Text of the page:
Just as the floods receded in southern Alberta, and right on schedule, various politicians earnestly declared that steps will be taken to avoid this problem in the future. To show their determination to take action — myriad committees, task forces, expert panels, senior officials and other suspects have been ordered into motion to come up with a plan to avert a major flood disaster in the future.
If this all sounds familiar, welcome to the cynics club. Past flooding calamities going back to the 1890s have at one time or another seen mitigation studies and reports made to deal with the problem once and for all.
To be fair, some flood mitigation efforts have taken place over that time and were no doubt instrumental in avoiding many potential disasters. Most of those efforts involved building up berms. But like generals who are always planning to fight the last war again, those mitigation efforts tended to deal with the most recent flood, not the next big one. Human nature tends to govern that approach, as planners figure that there won’t be a bigger flood the next time. When the inevitable happens the excuse is that they can’t plan for that one-in-1,000 flood scenario.
Well actually you can, but you have to have the courage to not just take the action, but commit the financial resources to carry it out. There are plenty of reports gathering dust about what should have been done, but the political will and vision was always lacking.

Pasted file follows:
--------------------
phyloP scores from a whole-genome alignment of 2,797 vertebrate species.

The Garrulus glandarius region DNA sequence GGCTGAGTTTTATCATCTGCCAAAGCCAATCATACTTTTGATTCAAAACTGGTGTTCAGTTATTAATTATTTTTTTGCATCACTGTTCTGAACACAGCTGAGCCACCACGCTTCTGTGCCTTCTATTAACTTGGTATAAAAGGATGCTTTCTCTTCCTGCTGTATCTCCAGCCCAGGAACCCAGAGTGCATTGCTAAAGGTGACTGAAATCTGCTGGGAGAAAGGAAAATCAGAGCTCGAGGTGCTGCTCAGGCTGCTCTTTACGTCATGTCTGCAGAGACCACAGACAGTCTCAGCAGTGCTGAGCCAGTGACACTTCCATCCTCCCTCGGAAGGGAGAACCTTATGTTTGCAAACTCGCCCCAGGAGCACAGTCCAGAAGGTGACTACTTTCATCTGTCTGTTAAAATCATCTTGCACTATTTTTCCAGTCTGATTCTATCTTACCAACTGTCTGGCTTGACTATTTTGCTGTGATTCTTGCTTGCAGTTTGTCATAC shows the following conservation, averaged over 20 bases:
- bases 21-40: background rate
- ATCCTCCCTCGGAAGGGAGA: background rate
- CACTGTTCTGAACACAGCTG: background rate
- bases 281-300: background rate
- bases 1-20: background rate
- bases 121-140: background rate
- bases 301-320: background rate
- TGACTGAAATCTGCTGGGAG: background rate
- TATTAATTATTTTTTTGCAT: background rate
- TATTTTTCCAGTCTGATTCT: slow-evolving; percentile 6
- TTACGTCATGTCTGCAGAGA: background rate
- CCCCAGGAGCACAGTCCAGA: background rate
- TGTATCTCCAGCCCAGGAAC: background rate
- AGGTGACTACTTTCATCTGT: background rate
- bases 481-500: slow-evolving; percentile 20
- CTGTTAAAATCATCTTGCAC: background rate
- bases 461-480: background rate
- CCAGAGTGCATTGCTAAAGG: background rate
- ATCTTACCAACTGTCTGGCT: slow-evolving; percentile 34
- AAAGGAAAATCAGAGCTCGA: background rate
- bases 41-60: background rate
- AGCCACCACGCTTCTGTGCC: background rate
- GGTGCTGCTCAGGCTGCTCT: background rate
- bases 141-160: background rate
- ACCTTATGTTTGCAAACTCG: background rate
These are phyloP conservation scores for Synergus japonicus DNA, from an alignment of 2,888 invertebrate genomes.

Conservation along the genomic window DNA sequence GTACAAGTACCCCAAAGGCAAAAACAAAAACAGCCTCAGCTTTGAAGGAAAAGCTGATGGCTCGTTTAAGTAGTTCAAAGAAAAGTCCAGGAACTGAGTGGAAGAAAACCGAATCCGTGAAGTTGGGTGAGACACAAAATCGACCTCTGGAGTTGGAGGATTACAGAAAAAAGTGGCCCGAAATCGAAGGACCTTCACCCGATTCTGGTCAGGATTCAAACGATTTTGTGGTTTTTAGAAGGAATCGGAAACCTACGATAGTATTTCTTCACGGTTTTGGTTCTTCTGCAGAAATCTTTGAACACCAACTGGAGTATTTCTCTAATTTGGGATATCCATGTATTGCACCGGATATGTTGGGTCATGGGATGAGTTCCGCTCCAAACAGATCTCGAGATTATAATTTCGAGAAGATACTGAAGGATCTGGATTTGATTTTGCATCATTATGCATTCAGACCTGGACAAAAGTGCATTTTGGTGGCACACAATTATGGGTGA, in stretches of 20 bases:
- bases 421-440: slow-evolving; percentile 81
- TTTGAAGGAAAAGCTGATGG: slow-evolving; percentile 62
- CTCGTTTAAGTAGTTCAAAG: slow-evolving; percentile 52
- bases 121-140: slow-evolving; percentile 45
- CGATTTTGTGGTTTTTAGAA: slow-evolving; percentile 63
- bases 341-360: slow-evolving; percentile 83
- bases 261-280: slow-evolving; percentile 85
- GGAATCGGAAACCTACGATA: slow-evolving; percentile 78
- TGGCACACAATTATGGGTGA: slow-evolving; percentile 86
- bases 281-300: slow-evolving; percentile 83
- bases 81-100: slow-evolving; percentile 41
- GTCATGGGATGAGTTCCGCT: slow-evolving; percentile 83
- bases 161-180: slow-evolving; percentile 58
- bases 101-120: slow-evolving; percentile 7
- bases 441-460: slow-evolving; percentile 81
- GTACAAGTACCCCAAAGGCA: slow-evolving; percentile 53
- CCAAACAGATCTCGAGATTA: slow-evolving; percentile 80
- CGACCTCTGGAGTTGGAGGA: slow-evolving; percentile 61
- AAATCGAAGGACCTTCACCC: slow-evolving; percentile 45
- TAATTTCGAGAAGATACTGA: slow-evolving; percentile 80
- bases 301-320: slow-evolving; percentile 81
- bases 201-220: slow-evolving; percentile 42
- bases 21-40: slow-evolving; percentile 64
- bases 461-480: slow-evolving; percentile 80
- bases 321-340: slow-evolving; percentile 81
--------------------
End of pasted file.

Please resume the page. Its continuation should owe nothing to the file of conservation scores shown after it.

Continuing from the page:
In southern Alberta we have a 100-year experience in diverting rivers, building canals and reservoirs for the irrigation industry. That expertise already sees major diversions on the Bow and Oldman rivers into large canals. Is it really such a big leap to use that experience to create emergency diversion structures to avert future major floods? For instance much of the present irrigation infrastructure renovation is now using large pipelines to replace canals. So why couldn’t a couple of major pipelines not be built to divert overflow from the Bow River around Calgary or any other at-risk river in the province? Alberta manages to transport millions of barrels of oil out of the province every day, surely we have the engineering expertise to build a relatively short pipeline to divert a major overflow of water or is this too much common sense.
It’s not like it’s a new concept — the City of Winnipeg in the 1960s built a major floodway around their city and they haven’t seen a flood since. Surely pipeline technology has advanced enough that Calgary could achieve the same end. But there is that perennial problem — short memories. As the flood-free years come to pass, spending, say $500 million on a short pipeline, will surely become entangled in the usual procrastination. Unfortunately when it comes to flooding and mitigation planning — history seems to repeat itself in both cases.